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Re: Non-menial work, 8-5, ~$60K start: possible?

Postby Scallywaggums » Tue Jun 08, 2010 7:59 pm

ggocat wrote:
Many lawyers will refer clients to other lawyers for a variety of reasons. Primarily, most experienced lawyers develop a niche. Thus, when a former client of the personal injury lawyer calls the lawyer to ask about a simple uncontested divorce, many times the personal injury lawyer will refer the client to someone else. Not only does the PI lawyer not specialize in divorce, but it might just not be worth his/her time. During law school you can cultivate relationships with attorneys in your market, and you can continue to do this after law school. But you will even get some decent and low-end work without referrals if you do the basic marketing stuff. Many states also do not have PDs or will supplement the PD system with court appointments.

EDIT: I'm not saying hanging a shingle is "low risk," though. It's always risky. It seems to become less risky as you progress in your career because you are more knowledgeable about the system and the law, and you have developed more relationships with attorneys and clients.


This is really encouraging. Sounds like the answers to all these questions are arrived at, understood, and accounted for as one's experience/networking/bankroll grows, such that there's a point when one could realistically say to themselves "I'm ready, and there's a damn good chance this is going to pan out."

Anyone with stories of well-prepared flop stories? I just can't wrap my head around this being a totally rational long-term goal. I hope I've just been overly pessimistic in my assumptions.

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Re: Non-menial work, 8-5, ~$60K start: possible?

Postby icydash » Tue Jun 08, 2010 8:36 pm

Scallywaggums wrote:
ggocat wrote:
Many lawyers will refer clients to other lawyers for a variety of reasons. Primarily, most experienced lawyers develop a niche. Thus, when a former client of the personal injury lawyer calls the lawyer to ask about a simple uncontested divorce, many times the personal injury lawyer will refer the client to someone else. Not only does the PI lawyer not specialize in divorce, but it might just not be worth his/her time. During law school you can cultivate relationships with attorneys in your market, and you can continue to do this after law school. But you will even get some decent and low-end work without referrals if you do the basic marketing stuff. Many states also do not have PDs or will supplement the PD system with court appointments.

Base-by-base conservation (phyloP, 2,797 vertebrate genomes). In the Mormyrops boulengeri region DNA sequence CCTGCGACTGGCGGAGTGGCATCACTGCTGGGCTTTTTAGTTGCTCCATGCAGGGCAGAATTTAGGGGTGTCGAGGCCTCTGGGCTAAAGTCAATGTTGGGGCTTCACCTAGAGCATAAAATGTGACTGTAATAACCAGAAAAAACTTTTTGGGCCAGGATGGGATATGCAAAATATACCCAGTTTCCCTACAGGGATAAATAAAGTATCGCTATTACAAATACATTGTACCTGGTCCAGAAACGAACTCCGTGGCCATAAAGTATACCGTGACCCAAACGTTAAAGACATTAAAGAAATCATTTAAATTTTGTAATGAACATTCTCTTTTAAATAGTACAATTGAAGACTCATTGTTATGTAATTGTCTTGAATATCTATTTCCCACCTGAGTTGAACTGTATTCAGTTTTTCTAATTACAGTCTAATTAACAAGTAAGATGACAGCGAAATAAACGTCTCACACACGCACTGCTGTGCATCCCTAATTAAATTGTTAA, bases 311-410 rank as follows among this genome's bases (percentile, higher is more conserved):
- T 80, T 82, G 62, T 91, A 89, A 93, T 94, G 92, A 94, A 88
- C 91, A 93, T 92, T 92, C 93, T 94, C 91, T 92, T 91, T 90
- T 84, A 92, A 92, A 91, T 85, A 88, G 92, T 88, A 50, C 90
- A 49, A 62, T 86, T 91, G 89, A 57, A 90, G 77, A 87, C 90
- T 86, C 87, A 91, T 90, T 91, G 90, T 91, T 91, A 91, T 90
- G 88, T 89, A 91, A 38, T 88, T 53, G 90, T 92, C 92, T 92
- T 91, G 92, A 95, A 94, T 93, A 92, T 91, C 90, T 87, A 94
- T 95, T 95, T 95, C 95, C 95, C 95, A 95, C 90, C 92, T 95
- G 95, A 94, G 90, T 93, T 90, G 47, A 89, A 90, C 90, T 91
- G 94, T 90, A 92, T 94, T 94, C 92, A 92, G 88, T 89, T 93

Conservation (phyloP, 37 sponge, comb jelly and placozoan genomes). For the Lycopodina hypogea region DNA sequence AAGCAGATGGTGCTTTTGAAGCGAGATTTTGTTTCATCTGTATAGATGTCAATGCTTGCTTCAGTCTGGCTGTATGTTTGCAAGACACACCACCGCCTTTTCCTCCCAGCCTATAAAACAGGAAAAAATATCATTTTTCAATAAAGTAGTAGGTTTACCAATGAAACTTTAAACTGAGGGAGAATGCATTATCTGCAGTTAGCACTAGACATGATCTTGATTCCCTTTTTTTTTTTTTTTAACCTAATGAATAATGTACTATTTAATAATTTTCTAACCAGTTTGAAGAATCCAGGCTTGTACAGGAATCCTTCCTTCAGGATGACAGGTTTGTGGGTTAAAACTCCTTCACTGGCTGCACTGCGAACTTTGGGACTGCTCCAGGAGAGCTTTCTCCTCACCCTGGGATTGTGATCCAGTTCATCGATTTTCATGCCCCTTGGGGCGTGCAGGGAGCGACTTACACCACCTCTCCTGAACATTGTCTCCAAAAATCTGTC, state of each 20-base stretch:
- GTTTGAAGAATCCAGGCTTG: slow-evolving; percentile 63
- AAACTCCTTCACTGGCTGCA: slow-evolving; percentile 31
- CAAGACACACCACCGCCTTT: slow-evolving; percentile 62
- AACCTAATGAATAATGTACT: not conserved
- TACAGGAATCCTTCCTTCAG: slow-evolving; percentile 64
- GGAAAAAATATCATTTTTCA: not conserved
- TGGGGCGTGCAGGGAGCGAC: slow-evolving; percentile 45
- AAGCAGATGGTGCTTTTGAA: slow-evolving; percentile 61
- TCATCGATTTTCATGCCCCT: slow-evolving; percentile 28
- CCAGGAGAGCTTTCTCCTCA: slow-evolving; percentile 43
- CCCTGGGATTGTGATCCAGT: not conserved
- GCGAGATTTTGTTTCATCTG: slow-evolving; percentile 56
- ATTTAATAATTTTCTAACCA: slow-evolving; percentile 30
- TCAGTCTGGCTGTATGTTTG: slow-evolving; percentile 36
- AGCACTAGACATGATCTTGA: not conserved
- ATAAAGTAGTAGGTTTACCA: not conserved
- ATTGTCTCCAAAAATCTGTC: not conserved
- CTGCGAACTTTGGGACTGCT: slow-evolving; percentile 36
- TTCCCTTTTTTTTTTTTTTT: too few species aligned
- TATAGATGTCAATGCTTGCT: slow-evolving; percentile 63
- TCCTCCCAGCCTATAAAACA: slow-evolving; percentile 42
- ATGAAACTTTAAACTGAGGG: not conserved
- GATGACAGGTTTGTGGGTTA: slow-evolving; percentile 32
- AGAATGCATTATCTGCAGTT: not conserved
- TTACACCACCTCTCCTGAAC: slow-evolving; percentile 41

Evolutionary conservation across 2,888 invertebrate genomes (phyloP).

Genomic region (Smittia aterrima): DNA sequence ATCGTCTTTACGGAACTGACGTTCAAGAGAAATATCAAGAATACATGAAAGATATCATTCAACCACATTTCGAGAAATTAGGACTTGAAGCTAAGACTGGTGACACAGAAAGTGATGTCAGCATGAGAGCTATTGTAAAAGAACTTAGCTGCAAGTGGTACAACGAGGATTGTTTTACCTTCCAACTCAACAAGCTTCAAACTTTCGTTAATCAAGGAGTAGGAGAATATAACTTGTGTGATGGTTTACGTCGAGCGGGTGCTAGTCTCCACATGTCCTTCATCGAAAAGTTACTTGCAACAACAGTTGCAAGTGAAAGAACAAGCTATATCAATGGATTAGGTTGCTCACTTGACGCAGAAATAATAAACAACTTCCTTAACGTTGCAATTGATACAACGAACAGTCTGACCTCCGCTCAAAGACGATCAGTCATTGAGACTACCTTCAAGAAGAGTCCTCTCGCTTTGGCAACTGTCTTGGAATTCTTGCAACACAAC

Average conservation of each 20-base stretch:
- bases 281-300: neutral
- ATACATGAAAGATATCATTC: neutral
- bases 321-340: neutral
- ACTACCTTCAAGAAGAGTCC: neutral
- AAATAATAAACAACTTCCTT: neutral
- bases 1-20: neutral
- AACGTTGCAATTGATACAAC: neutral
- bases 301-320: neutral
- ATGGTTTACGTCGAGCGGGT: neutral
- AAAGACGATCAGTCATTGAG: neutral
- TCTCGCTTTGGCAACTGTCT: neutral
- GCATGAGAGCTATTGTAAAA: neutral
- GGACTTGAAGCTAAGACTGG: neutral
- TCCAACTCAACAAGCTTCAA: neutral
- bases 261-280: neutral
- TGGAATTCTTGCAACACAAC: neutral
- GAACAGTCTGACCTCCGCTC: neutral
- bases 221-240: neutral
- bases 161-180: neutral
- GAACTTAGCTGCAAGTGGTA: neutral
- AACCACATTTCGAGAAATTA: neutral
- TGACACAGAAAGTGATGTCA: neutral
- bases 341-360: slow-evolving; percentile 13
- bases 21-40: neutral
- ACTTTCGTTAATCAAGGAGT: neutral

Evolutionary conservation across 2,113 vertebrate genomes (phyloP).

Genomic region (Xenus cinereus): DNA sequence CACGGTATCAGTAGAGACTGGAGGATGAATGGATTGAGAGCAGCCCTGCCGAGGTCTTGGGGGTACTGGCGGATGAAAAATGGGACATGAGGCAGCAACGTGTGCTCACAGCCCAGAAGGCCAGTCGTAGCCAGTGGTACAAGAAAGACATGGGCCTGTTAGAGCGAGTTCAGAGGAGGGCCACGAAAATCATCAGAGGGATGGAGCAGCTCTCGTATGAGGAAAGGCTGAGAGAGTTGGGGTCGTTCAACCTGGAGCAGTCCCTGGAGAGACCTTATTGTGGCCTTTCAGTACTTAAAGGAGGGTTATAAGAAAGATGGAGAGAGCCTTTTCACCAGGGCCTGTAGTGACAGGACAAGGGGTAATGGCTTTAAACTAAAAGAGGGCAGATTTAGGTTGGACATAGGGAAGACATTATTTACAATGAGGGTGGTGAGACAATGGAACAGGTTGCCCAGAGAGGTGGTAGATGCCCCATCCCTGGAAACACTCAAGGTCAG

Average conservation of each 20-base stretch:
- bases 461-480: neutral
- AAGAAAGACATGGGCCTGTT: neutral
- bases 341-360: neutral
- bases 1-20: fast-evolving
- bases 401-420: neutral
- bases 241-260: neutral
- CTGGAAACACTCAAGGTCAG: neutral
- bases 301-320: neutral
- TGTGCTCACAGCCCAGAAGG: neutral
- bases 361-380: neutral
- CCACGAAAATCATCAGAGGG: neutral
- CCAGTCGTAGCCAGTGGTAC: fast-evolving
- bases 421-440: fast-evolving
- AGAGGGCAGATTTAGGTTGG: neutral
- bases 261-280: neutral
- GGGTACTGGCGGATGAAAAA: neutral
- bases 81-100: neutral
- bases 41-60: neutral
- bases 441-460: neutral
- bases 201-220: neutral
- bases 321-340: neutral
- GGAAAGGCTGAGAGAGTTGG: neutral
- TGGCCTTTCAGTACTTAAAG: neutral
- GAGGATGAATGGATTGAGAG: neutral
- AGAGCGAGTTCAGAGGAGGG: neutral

EDIT: I'm not saying hanging a shingle is "low risk," though. It's always risky. It seems to become less risky as you progress in your career because you are more knowledgeable about the system and the law, and you have developed more relationships with attorneys and clients.


This is really encouraging. Sounds like the answers to all these questions are arrived at, understood, and accounted for as one's experience/networking/bankroll grows, such that there's a point when one could realistically say to themselves "I'm ready, and there's a damn good chance this is going to pan out."

Anyone with stories of well-prepared flop stories? I just can't wrap my head around this being a totally rational long-term goal. I hope I've just been overly pessimistic in my assumptions.

As a side note, if you're thinking of going the route of starting your own firm at some point, perhaps a JD/MBA is for you? There's a lot in terms of running a business/being a good boss, accounting, marketing, attracting and keeping clients, etc that you may get more out of an MBA than a JD.

Another thing I wanted to reiterate that someone said is: when you're a PD, you're going to defend people who are too poor/crazy to afford their own counsel (or no one wants to defend them), so there will be minimal work in stuff like "defending whistleblowers," big oil, etc. Those people can hire their own attorneys from top firms. On the flip side, as a DA, you may get to prosecute these kinds of "big fish."

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Re: Non-menial work, 8-5, ~$60K start: possible?

Postby Scallywaggums » Tue Jun 08, 2010 8:41 pm